For information on getting involved in HIV criminalization reform advocacy in Virginia, please email email@example.com.
Data from the GNP+ Global Criminalisation Scan
|Number of prosecutions||3|
Va. Code Ann §18.2-67.4:1 Infected Sexual Battery; Penalty
A. Any person who, knowing he is infected with HIV, syphilis, or hepatitis B, has sexual intercourse, cunnilingus, fellatio, anallingus or anal intercourse with the intent to transmit the infection to another person is guilty of a Class 6 felony.
Class 6 felonies a punishable by either (1) a term of imprisonment of one to five years, or (2) in the discretion of the jury or the court trying the case without a jury, confinement in jail for up to one year and/or a fine of up to $2,500.
B. Any person who, knowing he is infected with HIV, syphilis, or hepatitis B, has sexual intercourse, cunnilingus, fellatio, anallingus or anal intercourse with another person without having previously disclosed the existence of his infection to the other person is guilty of a Class 1 misdemeanor.
Class 1 misdemeanors are punishable by confinement in jail for up to one year and/or a fine of up to $2,500.
C. "HIV" means the human immunodeficiency virus or any other related virus that causes acquired immunodeficiency syndrome (AIDS).
Nothing in this section shall prevent the prosecution of any other crime against persons under Chapter 4 (§ 18.2-30 et seq.) of this title. Any person charged with a violation of this section alleging he is infected with HIV shall be subject to the testing provisions of § 18.2-62.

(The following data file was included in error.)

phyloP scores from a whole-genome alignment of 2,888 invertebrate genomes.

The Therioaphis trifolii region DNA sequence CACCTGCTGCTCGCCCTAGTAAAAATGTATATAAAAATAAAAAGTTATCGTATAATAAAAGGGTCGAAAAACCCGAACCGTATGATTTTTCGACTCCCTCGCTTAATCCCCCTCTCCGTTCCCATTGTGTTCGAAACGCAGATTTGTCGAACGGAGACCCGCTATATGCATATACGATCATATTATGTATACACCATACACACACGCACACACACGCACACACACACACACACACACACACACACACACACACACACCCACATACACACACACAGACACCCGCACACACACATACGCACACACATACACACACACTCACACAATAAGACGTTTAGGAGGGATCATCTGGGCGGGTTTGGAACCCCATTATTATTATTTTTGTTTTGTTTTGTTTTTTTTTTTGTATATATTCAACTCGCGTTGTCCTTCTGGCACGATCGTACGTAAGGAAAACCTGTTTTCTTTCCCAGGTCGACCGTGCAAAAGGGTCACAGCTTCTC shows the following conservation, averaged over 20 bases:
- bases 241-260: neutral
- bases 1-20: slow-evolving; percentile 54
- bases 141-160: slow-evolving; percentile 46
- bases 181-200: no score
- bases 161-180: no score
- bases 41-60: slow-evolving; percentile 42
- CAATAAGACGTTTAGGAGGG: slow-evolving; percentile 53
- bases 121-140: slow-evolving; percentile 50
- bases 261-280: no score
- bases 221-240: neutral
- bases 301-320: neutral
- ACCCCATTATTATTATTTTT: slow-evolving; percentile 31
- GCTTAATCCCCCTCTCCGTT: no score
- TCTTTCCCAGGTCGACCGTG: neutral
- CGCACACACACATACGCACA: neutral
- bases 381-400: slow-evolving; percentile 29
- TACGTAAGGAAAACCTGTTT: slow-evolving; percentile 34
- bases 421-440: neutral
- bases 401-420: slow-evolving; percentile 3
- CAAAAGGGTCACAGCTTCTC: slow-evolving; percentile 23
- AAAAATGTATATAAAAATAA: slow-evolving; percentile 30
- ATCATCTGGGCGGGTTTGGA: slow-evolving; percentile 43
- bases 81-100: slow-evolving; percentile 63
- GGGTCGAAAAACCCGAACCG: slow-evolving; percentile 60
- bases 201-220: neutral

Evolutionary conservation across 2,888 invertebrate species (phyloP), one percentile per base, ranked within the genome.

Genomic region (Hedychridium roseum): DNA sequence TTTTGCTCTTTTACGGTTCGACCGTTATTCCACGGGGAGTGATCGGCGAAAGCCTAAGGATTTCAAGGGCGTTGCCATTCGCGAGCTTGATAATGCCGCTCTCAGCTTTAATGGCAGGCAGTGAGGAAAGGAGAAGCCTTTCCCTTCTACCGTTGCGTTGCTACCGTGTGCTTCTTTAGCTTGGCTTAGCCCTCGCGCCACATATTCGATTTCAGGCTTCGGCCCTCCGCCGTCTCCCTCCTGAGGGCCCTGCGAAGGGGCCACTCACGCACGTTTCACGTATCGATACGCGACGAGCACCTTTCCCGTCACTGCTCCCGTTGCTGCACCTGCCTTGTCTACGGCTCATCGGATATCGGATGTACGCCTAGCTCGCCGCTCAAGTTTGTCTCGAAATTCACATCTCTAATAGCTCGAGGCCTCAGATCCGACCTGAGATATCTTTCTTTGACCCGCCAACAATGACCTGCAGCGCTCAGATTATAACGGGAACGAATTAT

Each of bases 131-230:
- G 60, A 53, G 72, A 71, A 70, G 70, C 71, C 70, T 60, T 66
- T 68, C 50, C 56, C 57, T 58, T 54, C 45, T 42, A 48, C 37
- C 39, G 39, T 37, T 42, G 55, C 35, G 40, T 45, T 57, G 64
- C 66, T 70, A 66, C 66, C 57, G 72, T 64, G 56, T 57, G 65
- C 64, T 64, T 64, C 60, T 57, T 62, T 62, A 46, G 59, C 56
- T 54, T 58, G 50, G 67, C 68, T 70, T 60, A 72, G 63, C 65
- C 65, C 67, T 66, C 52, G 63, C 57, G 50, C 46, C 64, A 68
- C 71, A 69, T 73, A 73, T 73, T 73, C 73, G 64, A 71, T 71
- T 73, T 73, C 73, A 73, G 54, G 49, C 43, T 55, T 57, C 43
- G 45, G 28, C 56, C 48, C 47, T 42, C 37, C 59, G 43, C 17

Va. Code Ann. § 32.1-289.2
Any person who donates or sells, attempts to donate or sell, or consents to the donation or sale of blood, other body fluids, organs or tissues, knowing that the donor is or was infected with HIV and having been instructed that such material may transmit HIV infection, is guilty of a class 6 felony. (Does not apply to the donation of infected blood, other body fluids, organs or tissues or body parts for use in medical or scientific research.)
Virginia passed its HIV-specific criminal statute in 2004. The Positive Justice Project found two arrests/prosecutions as of end 2010. Since then, there has been one further prosecution for HIV non-disclosure with an underage sexual partner.
Positive Justice Project. Ending & Defending Against HIV Criminalization, A Manual For Advocates: Vol 1 States and Federal Laws and Prosecutions. Center for HIV Law and Policy, New York. Fall 2010 (with additional laws and cases through December 2011).
Recent cases can be found at: Positive Justice Project. Prosecutions and Arrests for HIV Exposure in the United States, 2008–2012. Center for HIV Law and Policy, 2012.
Further cases and news can be found at: http://criminalhivtransmission.blogspot.com/search/label/Virginia